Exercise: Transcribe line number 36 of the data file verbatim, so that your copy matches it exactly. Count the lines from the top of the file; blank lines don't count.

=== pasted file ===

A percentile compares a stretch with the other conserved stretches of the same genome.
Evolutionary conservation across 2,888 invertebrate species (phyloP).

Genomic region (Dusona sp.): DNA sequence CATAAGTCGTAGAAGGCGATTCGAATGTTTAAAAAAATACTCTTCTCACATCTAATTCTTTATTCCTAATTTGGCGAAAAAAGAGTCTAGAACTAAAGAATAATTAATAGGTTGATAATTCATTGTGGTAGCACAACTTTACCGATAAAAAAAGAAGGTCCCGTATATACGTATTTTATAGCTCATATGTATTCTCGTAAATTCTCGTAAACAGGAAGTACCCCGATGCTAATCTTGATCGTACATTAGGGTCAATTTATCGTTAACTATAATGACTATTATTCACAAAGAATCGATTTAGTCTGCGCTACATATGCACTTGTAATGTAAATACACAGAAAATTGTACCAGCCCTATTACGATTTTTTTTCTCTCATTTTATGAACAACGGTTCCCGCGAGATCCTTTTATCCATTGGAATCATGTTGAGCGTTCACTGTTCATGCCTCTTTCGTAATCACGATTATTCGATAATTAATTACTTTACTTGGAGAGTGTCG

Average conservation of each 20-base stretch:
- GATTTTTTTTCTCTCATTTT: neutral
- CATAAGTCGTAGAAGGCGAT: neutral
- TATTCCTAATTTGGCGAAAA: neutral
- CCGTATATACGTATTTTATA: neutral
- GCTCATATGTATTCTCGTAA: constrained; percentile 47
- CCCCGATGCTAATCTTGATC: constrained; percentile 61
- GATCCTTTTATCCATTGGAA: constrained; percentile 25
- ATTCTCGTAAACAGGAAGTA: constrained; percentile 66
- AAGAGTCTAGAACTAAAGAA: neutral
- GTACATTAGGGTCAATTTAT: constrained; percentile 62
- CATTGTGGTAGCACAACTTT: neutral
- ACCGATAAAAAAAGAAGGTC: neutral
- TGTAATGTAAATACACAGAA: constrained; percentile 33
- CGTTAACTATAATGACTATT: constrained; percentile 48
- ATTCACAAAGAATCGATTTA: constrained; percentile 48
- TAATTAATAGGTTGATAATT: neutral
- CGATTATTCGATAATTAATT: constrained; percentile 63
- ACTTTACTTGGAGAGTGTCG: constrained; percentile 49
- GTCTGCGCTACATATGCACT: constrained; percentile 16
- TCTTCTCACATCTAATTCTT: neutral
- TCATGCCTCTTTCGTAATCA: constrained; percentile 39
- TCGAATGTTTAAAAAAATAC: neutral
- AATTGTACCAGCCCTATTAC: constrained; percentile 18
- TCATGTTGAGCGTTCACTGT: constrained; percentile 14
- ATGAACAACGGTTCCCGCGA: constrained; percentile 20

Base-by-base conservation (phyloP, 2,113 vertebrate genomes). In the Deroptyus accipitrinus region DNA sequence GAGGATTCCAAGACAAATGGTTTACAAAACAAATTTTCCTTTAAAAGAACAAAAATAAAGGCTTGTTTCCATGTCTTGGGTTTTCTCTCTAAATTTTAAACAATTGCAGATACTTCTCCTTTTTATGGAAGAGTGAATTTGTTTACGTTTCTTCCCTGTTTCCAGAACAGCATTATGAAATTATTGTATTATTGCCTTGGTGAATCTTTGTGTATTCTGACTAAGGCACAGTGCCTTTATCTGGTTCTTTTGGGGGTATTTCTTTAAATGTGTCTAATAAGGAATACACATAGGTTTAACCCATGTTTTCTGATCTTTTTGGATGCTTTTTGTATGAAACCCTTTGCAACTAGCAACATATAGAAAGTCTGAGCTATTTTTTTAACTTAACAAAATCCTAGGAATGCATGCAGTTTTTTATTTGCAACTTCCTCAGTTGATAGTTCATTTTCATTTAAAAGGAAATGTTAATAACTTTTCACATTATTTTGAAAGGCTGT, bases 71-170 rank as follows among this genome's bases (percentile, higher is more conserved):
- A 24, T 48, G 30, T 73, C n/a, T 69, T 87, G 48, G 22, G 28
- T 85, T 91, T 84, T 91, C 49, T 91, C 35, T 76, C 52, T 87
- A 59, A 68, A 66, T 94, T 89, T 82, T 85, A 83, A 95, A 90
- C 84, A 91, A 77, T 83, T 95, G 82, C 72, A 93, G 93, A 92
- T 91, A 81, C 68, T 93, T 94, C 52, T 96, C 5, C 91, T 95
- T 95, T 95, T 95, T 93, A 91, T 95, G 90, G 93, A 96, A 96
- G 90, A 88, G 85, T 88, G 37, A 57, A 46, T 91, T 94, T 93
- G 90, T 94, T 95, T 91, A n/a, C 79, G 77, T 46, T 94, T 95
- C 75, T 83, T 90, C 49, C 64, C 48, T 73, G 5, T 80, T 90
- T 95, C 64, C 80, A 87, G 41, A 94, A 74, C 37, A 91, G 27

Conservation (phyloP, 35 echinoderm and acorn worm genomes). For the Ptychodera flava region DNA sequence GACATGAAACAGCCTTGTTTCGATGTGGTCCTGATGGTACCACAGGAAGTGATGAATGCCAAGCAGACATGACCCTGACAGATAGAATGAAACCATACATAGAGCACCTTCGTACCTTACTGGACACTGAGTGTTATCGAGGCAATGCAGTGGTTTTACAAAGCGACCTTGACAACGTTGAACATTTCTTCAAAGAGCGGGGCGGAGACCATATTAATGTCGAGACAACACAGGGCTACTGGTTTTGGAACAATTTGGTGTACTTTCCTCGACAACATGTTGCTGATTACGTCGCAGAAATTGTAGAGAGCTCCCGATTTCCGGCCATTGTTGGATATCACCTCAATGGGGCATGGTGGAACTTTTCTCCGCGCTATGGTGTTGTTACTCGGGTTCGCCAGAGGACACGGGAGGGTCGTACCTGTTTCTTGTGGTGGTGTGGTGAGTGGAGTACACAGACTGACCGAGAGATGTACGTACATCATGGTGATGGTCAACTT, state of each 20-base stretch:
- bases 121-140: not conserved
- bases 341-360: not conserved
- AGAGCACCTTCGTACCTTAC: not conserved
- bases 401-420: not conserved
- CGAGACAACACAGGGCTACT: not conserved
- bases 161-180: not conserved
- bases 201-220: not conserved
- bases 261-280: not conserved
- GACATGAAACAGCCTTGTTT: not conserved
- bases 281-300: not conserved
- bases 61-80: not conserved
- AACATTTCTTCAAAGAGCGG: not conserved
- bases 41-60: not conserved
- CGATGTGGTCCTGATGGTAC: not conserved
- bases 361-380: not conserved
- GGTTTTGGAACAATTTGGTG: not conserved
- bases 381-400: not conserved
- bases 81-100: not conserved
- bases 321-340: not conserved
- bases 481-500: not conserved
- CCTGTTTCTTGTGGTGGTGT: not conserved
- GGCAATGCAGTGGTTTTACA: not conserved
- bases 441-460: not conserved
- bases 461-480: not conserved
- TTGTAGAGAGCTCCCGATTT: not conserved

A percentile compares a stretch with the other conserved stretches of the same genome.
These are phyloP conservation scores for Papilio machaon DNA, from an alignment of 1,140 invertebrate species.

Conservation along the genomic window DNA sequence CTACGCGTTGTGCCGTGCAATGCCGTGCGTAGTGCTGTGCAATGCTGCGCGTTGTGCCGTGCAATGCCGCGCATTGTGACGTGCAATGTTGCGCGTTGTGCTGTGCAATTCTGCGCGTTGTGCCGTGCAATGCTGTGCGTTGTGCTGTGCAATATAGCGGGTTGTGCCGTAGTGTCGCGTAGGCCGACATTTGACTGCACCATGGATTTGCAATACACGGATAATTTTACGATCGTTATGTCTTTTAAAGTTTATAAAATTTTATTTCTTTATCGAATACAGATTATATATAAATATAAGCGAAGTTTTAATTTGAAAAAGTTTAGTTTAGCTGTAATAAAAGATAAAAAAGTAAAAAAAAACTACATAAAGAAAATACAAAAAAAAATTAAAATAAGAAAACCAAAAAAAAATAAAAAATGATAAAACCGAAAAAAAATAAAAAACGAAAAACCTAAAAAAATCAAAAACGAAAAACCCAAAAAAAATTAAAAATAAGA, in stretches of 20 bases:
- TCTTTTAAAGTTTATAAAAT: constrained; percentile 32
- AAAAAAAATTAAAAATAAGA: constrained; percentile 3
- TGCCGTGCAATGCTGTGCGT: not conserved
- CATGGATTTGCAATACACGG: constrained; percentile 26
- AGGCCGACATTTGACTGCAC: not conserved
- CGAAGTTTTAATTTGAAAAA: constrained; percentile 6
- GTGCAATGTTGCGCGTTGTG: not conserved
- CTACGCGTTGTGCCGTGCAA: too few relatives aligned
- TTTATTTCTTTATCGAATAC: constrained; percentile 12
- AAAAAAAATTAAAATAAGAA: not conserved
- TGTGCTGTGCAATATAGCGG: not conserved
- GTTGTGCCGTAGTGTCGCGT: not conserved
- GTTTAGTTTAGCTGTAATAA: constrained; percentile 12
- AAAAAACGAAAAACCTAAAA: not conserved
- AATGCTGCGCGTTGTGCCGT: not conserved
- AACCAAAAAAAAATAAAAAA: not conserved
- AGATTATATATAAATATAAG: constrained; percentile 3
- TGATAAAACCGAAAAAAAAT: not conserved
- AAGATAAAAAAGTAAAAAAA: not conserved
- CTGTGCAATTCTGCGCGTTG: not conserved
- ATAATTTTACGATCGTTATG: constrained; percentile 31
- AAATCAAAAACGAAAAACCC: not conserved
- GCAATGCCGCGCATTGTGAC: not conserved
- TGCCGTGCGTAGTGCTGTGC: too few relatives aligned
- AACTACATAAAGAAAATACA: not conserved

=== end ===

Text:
- T 95, T 95, T 95, T 93, A 91, T 95, G 90, G 93, A 96, A 96